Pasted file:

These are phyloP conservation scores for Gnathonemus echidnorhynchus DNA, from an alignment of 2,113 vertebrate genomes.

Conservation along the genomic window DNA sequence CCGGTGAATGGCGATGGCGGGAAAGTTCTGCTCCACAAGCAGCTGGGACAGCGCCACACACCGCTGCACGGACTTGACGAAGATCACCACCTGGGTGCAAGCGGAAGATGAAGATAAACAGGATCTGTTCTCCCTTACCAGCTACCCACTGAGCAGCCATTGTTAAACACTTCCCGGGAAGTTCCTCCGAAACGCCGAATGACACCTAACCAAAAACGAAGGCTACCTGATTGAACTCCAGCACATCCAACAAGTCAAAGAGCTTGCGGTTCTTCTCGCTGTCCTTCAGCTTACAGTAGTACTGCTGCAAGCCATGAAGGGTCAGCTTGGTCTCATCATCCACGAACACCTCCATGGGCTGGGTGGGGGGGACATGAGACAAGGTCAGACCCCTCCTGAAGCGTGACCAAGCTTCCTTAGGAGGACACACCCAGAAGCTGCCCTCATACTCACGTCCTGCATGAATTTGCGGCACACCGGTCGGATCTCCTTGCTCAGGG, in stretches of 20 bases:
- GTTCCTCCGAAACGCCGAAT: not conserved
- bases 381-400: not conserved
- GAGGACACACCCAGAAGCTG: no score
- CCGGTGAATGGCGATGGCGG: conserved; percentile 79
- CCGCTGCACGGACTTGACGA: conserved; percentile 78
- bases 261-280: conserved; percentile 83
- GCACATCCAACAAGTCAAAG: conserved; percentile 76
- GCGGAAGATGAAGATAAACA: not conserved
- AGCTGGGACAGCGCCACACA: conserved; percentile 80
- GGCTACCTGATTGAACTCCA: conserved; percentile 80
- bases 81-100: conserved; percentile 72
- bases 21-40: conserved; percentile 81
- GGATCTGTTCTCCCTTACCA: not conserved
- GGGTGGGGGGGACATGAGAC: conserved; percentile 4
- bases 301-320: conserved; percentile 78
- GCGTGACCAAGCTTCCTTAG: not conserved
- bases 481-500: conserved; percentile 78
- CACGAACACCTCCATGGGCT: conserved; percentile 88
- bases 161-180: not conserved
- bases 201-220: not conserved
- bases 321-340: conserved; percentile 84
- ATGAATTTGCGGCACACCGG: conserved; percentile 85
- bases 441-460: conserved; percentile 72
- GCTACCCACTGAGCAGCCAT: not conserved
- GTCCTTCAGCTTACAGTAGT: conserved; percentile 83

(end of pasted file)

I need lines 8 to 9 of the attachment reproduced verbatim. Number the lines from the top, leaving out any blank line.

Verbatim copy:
- bases 261-280: conserved; percentile 83
- GCACATCCAACAAGTCAAAG: conserved; percentile 76